An article in the latest edition of the business newspaper NJBIZ highlights a disagreement between lawyers that has delayed an important change to our civil justice system for nearly a decade. As the article explains, plaintiffs’ attorneys have protested attempts by the New Jersey State Bar Association and other non-legal professional associations to standardize the statute of limitations in professional malpractice cases.
The State Bar and other professional organizations want to make the statute of limitations for all sorts of professional malpractice cases two years. Right now the length of time one has to sue a professional varies by industry.
Plaintiffs’ attorneys argue that shortening the statute of limitations will prevent people from seeking justice, but at the same time they also claim, somewhat incongruously, that changing the law will result in more frivolous suits being filed.
NJCJI President Marcus Rayner rebuts this argument by pointing out that proposed reforms would keep New Jersey’s generous “discovery rule” in place, which ensures injured parties have enough time to fully vet and bring cases:
The discovery rule makes it so that, if a person was not aware that he or she had a cause for a malpractice claim, the statute of limitations is not imposed until the person could have reasonably discovered it. As the bill is written, the rule still applies with the shorter statute of limitations.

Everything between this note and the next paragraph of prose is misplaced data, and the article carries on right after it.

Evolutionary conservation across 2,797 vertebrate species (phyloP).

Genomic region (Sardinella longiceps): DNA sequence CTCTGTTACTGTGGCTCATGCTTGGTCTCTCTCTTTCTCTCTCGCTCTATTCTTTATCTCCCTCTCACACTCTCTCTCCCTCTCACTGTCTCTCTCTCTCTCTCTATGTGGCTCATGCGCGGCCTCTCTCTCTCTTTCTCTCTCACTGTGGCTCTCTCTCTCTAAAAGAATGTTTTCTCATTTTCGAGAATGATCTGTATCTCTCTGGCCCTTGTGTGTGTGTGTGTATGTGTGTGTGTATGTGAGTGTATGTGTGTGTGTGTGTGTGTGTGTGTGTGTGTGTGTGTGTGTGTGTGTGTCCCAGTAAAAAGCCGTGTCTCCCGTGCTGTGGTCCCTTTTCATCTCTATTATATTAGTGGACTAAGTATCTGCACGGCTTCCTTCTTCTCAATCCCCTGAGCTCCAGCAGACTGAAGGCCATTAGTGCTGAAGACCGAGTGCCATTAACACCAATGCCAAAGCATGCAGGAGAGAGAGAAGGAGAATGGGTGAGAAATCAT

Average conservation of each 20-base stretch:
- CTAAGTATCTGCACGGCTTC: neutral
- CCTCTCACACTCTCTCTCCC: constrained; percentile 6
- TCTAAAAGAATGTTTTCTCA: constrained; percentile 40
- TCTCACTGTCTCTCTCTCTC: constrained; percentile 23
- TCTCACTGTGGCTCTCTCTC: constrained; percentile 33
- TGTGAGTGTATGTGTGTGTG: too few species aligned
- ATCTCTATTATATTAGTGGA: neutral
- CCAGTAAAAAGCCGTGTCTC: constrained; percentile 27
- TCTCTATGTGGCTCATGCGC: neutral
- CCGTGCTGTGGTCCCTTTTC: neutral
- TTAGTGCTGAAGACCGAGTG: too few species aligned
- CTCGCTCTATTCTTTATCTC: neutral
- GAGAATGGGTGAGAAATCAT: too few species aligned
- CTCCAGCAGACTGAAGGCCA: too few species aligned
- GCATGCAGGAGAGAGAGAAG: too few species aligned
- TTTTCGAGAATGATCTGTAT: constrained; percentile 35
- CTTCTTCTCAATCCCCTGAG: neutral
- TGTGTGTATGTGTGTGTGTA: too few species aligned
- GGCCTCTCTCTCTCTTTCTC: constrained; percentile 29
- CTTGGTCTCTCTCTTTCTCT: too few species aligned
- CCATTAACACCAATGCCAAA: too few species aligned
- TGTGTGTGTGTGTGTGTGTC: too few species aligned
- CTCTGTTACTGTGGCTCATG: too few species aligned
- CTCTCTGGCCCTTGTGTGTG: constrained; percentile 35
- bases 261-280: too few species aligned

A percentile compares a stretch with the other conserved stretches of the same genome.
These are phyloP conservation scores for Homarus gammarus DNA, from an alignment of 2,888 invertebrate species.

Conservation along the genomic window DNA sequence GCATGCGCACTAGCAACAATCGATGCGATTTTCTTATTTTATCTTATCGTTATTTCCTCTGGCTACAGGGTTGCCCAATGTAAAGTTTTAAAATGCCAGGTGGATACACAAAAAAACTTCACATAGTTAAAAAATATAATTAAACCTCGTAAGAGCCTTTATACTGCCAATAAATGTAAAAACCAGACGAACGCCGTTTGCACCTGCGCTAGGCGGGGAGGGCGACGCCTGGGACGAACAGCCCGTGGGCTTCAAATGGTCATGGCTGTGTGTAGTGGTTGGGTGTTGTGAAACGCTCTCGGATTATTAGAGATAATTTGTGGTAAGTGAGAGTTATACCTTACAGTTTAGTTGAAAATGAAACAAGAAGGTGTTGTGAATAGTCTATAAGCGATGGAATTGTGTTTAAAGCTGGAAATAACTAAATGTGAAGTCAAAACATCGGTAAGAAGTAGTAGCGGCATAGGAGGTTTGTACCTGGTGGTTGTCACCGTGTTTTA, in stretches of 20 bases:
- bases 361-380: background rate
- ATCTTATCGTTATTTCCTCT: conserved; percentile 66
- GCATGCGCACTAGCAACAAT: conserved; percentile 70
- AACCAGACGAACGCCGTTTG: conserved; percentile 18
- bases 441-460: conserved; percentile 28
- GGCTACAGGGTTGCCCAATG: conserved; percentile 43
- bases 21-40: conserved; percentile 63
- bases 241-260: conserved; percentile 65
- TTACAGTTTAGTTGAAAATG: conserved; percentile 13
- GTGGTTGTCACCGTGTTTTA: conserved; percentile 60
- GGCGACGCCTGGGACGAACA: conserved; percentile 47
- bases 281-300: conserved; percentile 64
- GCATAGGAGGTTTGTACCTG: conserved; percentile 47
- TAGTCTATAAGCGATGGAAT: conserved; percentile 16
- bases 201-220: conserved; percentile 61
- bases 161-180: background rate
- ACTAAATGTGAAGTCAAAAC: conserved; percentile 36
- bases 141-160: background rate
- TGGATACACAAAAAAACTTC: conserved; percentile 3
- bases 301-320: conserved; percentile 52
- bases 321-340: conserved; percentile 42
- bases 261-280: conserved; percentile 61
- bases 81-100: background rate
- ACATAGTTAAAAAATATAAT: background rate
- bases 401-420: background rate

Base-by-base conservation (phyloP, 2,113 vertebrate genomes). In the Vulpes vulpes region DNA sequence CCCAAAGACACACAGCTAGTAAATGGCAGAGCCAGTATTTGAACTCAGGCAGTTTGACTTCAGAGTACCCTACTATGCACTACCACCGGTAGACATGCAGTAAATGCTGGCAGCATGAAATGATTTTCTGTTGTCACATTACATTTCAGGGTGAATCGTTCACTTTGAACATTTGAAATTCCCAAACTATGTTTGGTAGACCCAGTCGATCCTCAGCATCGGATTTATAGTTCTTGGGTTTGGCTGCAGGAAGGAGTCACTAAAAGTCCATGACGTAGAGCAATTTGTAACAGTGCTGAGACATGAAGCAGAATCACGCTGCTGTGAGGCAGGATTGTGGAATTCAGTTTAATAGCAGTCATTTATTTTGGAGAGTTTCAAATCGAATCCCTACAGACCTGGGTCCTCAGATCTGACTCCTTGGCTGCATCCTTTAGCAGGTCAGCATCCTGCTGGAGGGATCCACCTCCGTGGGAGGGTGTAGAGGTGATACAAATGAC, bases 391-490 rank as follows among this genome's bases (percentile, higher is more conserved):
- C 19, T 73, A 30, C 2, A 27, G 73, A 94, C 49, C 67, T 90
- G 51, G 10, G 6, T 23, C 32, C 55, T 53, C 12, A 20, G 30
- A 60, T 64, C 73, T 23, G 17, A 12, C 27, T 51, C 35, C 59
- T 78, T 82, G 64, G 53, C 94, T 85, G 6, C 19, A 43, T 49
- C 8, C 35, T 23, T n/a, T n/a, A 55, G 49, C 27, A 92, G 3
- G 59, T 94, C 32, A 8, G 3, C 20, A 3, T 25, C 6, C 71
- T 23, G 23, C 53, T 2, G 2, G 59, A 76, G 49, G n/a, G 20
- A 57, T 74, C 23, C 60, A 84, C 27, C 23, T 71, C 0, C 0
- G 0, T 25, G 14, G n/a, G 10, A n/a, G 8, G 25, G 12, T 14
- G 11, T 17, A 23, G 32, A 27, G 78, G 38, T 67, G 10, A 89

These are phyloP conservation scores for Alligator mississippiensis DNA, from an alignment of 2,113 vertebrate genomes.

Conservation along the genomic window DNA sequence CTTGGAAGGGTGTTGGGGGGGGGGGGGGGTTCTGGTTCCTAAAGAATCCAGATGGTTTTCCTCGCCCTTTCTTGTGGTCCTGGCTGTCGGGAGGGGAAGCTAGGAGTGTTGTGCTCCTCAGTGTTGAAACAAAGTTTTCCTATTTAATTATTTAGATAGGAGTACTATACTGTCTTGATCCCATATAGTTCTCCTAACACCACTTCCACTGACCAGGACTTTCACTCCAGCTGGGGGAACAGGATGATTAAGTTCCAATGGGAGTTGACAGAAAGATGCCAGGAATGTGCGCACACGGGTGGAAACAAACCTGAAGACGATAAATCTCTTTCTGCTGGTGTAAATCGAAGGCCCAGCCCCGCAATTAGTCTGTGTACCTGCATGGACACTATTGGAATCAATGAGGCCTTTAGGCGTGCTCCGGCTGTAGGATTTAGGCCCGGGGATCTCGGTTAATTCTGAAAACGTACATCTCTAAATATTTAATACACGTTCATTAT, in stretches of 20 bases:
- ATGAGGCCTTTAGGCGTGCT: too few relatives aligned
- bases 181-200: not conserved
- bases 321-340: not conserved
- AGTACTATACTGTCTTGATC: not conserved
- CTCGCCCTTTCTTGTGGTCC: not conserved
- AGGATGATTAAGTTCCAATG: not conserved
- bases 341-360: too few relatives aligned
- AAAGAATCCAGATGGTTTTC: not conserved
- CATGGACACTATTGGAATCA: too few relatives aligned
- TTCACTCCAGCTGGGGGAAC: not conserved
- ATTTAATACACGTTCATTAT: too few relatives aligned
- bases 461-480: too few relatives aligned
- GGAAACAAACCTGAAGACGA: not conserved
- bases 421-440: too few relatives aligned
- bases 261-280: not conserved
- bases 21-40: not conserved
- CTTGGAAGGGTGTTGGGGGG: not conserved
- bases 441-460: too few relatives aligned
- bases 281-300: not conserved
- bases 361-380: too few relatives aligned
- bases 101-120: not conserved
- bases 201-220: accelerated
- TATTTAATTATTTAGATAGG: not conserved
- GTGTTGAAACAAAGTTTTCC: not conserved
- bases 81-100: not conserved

“Two years is ample, considering that,” Rayner said.
Rayner also pointed out that lawyers in New Jersey are much more likely than those in other states to file a claim with a malpractice insurer. He believes the longer statute of limitations contributes to New Jersey’s excessive malpractice litigation.
The article goes on to explain the impact our state’s current law has had on malpractice insurance rates, which are much costlier here than in our neighboring states:
New York and Pennsylvania have three-year and two-year statutes of limitations, respectively, for claims based in tort. Both states apply the discovery rule as well.
When measured in terms of malpractice insurance, the impact of this is that New Jersey’s rates are anywhere from 46 to 69 percent above those in New York, depending on the size of the firm, according to the bar association. Compared with Pennsylvania, New Jersey’s insurance rates range from 17 to 40 percent higher.
In short, supporters make the case that getting this legislation enacted after an almost decade-long fight for it would make malpractice insurance more affordable for small professional service firms with already-limited resources.
NJCJI will continue to work with the State Bar Association and other professional organizations to advocate for reasonable statute of limitations. People who have worked hard to earn a professional degree should not be priced out of the market because a certain class of attorneys wants to protect their bottom line.